Chronic kidney disease (CKD) is a global health concern and a major risk factor for cardiovascular morbidity and mortality. Obstructive sleep apnea (OSA) may exacerbate this risk by contributing to the development of CKD. This study investigated the prevalence and patient awareness of the risk of CKD progression in individuals with OSA.
Adults referred to five Canadian academic sleep centers for suspected OSA completed a questionnaire, a home sleep apnea test or in-lab polysomnography and provided blood and urine samples for measurement of estimated glomerular filtration rate (eGFR) and the albumin:creatinine ratio (ACR), respectively. The risk of CKD progression was estimated from a heat map incorporating both eGFR and ACR.
1295 adults (42% female, 54±13y) were categorized based on the oxygen desaturation index (4% desaturation): 30 (severe OSA, n=421). After stratification, 13.6% of the no/mild OSA group, 28.9% of the moderate OSA group, and 30.9% of the severe OSA group had a moderate-to-very high risk of CKD progression (p<0.001), which was defined as an eGFR < 60 mL/min/1.73m2, an ACR ≥3 mg/mmol, or both. Compared to those with no/mild OSA, the odds ratio for moderate-to-very high risk of CKD progression was 2.63 (95% CI: 1.79-3.85) for moderate OSA and 2.96 (2.04-4.30) for severe OSA after adjustment for CKD risk factors. Among patients at increased risk of CKD progression, 73% were unaware they had abnormal kidney function.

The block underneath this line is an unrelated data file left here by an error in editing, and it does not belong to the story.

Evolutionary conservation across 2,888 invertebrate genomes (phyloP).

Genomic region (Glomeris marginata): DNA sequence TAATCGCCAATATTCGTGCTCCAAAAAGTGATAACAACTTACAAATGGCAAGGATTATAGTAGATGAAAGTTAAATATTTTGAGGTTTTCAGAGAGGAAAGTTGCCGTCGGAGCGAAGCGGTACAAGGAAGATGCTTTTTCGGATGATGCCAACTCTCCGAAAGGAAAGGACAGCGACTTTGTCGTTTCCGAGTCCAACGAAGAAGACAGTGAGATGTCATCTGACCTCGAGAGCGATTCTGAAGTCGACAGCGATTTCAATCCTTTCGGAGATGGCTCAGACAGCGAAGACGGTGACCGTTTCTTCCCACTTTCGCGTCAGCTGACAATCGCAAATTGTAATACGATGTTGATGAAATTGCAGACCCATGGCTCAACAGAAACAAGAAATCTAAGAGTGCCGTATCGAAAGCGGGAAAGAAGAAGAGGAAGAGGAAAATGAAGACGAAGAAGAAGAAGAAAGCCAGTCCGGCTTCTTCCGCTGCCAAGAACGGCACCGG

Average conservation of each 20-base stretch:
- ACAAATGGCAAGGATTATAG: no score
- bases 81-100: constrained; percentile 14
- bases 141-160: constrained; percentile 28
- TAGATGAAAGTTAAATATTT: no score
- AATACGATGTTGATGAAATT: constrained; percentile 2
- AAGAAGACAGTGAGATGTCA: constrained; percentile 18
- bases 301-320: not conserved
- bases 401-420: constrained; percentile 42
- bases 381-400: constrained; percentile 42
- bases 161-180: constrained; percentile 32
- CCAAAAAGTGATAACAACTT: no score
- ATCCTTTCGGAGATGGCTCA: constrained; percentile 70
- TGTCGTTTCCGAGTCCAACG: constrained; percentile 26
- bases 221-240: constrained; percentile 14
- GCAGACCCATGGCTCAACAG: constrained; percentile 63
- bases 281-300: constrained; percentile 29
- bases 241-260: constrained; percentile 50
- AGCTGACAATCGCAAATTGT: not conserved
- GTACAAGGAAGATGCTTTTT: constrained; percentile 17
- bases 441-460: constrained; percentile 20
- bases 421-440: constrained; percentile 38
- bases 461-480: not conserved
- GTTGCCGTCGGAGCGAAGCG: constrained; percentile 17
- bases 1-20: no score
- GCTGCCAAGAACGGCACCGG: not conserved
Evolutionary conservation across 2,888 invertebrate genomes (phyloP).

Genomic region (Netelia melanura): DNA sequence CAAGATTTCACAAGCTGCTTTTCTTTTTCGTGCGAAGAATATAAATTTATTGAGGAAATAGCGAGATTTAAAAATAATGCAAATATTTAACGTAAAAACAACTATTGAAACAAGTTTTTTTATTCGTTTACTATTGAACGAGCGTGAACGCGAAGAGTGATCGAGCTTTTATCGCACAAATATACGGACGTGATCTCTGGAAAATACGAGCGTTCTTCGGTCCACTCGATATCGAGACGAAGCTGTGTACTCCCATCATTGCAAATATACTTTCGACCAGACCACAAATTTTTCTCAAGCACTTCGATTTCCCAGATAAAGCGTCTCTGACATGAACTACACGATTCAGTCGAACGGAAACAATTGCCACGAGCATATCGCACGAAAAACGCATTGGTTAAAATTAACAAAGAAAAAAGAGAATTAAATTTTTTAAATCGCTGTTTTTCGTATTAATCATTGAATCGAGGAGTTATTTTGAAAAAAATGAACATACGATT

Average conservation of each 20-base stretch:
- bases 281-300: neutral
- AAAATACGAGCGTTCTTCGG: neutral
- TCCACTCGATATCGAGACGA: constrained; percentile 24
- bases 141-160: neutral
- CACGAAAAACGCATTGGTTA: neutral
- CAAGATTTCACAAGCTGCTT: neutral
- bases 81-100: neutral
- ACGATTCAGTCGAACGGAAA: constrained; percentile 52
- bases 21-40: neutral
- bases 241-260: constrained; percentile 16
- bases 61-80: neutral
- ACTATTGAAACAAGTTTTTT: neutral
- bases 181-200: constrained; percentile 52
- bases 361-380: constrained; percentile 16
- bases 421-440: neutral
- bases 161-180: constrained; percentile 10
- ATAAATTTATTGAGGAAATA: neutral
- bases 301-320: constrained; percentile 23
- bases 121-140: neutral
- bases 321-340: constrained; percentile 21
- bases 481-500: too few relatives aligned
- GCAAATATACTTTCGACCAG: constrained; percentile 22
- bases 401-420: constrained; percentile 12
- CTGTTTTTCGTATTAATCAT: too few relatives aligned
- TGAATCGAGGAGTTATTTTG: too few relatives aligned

Patients with moderate and severe OSA have an increased risk of CKD progression independent of other CKD risk factors; most patients are unaware of this increased risk.

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